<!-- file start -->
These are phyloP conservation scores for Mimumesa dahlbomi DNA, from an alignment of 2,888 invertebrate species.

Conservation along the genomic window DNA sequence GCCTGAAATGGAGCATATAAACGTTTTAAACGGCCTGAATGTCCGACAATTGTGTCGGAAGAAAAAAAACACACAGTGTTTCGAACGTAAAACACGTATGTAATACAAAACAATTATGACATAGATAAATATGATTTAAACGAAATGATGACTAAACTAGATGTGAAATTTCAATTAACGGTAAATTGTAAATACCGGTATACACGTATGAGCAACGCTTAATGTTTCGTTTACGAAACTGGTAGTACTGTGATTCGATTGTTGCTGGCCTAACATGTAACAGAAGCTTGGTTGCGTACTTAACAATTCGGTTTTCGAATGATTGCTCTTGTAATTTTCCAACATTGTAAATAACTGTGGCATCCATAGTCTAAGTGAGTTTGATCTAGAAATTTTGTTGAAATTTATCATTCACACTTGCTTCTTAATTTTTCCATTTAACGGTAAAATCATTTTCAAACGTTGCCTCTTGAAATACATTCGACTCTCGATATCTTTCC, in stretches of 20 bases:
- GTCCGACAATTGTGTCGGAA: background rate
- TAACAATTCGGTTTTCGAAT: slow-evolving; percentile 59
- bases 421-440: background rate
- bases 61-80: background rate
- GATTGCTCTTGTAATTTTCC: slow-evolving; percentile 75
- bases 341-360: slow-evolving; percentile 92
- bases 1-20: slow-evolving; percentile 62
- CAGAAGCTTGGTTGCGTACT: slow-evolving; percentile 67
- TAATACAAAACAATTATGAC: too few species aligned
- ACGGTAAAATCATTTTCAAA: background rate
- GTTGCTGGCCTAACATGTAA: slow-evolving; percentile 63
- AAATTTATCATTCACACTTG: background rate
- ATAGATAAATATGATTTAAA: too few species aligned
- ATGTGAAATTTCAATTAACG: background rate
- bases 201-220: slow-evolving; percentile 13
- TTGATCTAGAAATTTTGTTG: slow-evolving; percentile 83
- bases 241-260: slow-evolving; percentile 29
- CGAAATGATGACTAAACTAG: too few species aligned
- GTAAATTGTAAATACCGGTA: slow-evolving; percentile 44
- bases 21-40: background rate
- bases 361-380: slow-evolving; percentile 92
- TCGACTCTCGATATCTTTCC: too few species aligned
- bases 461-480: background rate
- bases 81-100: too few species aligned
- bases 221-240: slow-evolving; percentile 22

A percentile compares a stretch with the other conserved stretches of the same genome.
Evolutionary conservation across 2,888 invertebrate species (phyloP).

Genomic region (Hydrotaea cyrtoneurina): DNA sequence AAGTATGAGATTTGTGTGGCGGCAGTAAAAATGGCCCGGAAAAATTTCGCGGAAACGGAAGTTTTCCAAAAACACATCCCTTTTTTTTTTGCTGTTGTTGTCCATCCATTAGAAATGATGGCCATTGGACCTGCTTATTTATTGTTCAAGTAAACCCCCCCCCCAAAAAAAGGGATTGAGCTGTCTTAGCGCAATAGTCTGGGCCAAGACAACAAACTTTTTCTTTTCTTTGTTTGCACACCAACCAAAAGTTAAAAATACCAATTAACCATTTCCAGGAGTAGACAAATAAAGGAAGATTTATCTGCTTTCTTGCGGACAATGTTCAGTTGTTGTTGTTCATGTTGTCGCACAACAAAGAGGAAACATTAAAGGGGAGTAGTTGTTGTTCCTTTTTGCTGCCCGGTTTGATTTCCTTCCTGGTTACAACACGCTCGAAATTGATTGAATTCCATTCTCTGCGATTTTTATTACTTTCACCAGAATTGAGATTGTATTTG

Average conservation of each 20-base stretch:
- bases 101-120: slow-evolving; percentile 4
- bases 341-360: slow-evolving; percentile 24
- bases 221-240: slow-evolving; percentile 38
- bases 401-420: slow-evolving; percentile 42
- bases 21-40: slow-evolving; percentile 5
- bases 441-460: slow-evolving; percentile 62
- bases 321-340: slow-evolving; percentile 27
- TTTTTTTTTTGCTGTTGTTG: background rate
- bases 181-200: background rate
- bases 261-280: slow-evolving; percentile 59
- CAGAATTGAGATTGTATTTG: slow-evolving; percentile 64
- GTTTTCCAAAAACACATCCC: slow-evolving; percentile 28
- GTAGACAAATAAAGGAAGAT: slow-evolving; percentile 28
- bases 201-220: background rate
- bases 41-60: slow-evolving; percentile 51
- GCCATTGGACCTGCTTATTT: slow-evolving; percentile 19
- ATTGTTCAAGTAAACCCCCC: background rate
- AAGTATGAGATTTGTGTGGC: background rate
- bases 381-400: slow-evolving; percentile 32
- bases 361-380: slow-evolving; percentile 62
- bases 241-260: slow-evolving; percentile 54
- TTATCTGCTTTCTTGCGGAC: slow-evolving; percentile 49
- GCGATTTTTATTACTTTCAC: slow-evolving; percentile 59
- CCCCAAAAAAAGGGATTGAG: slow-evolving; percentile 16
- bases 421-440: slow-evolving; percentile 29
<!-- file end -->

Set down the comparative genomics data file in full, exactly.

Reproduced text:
These are phyloP conservation scores for Mimumesa dahlbomi DNA, from an alignment of 2,888 invertebrate species.

Conservation along the genomic window DNA sequence GCCTGAAATGGAGCATATAAACGTTTTAAACGGCCTGAATGTCCGACAATTGTGTCGGAAGAAAAAAAACACACAGTGTTTCGAACGTAAAACACGTATGTAATACAAAACAATTATGACATAGATAAATATGATTTAAACGAAATGATGACTAAACTAGATGTGAAATTTCAATTAACGGTAAATTGTAAATACCGGTATACACGTATGAGCAACGCTTAATGTTTCGTTTACGAAACTGGTAGTACTGTGATTCGATTGTTGCTGGCCTAACATGTAACAGAAGCTTGGTTGCGTACTTAACAATTCGGTTTTCGAATGATTGCTCTTGTAATTTTCCAACATTGTAAATAACTGTGGCATCCATAGTCTAAGTGAGTTTGATCTAGAAATTTTGTTGAAATTTATCATTCACACTTGCTTCTTAATTTTTCCATTTAACGGTAAAATCATTTTCAAACGTTGCCTCTTGAAATACATTCGACTCTCGATATCTTTCC, in stretches of 20 bases:
- GTCCGACAATTGTGTCGGAA: background rate
- TAACAATTCGGTTTTCGAAT: slow-evolving; percentile 59
- bases 421-440: background rate
- bases 61-80: background rate
- GATTGCTCTTGTAATTTTCC: slow-evolving; percentile 75
- bases 341-360: slow-evolving; percentile 92
- bases 1-20: slow-evolving; percentile 62
- CAGAAGCTTGGTTGCGTACT: slow-evolving; percentile 67
- TAATACAAAACAATTATGAC: too few species aligned
- ACGGTAAAATCATTTTCAAA: background rate
- GTTGCTGGCCTAACATGTAA: slow-evolving; percentile 63
- AAATTTATCATTCACACTTG: background rate
- ATAGATAAATATGATTTAAA: too few species aligned
- ATGTGAAATTTCAATTAACG: background rate
- bases 201-220: slow-evolving; percentile 13
- TTGATCTAGAAATTTTGTTG: slow-evolving; percentile 83
- bases 241-260: slow-evolving; percentile 29
- CGAAATGATGACTAAACTAG: too few species aligned
- GTAAATTGTAAATACCGGTA: slow-evolving; percentile 44
- bases 21-40: background rate
- bases 361-380: slow-evolving; percentile 92
- TCGACTCTCGATATCTTTCC: too few species aligned
- bases 461-480: background rate
- bases 81-100: too few species aligned
- bases 221-240: slow-evolving; percentile 22

A percentile compares a stretch with the other conserved stretches of the same genome.
Evolutionary conservation across 2,888 invertebrate species (phyloP).

Genomic region (Hydrotaea cyrtoneurina): DNA sequence AAGTATGAGATTTGTGTGGCGGCAGTAAAAATGGCCCGGAAAAATTTCGCGGAAACGGAAGTTTTCCAAAAACACATCCCTTTTTTTTTTGCTGTTGTTGTCCATCCATTAGAAATGATGGCCATTGGACCTGCTTATTTATTGTTCAAGTAAACCCCCCCCCCAAAAAAAGGGATTGAGCTGTCTTAGCGCAATAGTCTGGGCCAAGACAACAAACTTTTTCTTTTCTTTGTTTGCACACCAACCAAAAGTTAAAAATACCAATTAACCATTTCCAGGAGTAGACAAATAAAGGAAGATTTATCTGCTTTCTTGCGGACAATGTTCAGTTGTTGTTGTTCATGTTGTCGCACAACAAAGAGGAAACATTAAAGGGGAGTAGTTGTTGTTCCTTTTTGCTGCCCGGTTTGATTTCCTTCCTGGTTACAACACGCTCGAAATTGATTGAATTCCATTCTCTGCGATTTTTATTACTTTCACCAGAATTGAGATTGTATTTG

Average conservation of each 20-base stretch:
- bases 101-120: slow-evolving; percentile 4
- bases 341-360: slow-evolving; percentile 24
- bases 221-240: slow-evolving; percentile 38
- bases 401-420: slow-evolving; percentile 42
- bases 21-40: slow-evolving; percentile 5
- bases 441-460: slow-evolving; percentile 62
- bases 321-340: slow-evolving; percentile 27
- TTTTTTTTTTGCTGTTGTTG: background rate
- bases 181-200: background rate
- bases 261-280: slow-evolving; percentile 59
- CAGAATTGAGATTGTATTTG: slow-evolving; percentile 64
- GTTTTCCAAAAACACATCCC: slow-evolving; percentile 28
- GTAGACAAATAAAGGAAGAT: slow-evolving; percentile 28
- bases 201-220: background rate
- bases 41-60: slow-evolving; percentile 51
- GCCATTGGACCTGCTTATTT: slow-evolving; percentile 19
- ATTGTTCAAGTAAACCCCCC: background rate
- AAGTATGAGATTTGTGTGGC: background rate
- bases 381-400: slow-evolving; percentile 32
- bases 361-380: slow-evolving; percentile 62
- bases 241-260: slow-evolving; percentile 54
- TTATCTGCTTTCTTGCGGAC: slow-evolving; percentile 49
- GCGATTTTTATTACTTTCAC: slow-evolving; percentile 59
- CCCCAAAAAAAGGGATTGAG: slow-evolving; percentile 16
- bases 421-440: slow-evolving; percentile 29